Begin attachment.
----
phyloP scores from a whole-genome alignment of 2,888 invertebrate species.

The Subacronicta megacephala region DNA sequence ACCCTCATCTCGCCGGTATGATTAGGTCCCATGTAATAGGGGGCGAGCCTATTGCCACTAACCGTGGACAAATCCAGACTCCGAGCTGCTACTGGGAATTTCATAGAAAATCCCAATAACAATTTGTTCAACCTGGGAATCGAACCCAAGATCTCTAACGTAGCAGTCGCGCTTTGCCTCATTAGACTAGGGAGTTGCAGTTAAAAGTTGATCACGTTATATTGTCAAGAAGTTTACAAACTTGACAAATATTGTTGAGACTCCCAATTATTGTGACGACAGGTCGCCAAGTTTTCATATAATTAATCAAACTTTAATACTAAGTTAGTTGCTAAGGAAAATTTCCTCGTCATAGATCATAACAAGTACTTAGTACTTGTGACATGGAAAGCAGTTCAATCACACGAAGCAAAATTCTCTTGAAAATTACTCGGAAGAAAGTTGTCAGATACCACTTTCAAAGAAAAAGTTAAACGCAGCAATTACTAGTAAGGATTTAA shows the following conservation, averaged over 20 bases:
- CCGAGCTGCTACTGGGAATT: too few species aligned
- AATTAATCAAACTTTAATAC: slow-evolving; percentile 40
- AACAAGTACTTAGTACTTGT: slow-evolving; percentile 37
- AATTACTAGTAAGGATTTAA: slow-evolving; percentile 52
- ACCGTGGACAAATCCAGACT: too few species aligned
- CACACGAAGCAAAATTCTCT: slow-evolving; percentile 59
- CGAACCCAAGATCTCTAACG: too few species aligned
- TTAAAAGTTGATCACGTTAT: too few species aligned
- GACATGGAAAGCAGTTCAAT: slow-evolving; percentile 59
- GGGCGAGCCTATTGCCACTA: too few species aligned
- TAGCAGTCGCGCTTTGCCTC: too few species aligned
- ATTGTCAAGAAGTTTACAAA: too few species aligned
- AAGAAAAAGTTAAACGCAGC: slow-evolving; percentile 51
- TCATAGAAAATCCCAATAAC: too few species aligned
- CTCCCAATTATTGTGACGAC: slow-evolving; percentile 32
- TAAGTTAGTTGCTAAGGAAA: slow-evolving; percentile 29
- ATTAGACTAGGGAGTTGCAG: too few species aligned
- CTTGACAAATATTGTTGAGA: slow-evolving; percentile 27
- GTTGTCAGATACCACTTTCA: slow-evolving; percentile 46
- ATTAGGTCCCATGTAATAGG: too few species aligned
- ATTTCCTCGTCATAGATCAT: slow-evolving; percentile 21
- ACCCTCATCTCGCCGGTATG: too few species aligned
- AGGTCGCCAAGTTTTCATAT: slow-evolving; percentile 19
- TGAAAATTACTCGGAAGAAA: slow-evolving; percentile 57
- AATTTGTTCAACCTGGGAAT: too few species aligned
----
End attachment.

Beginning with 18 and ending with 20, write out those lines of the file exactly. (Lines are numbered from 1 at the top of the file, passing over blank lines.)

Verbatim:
- TAAGTTAGTTGCTAAGGAAA: slow-evolving; percentile 29
- ATTAGACTAGGGAGTTGCAG: too few species aligned
- CTTGACAAATATTGTTGAGA: slow-evolving; percentile 27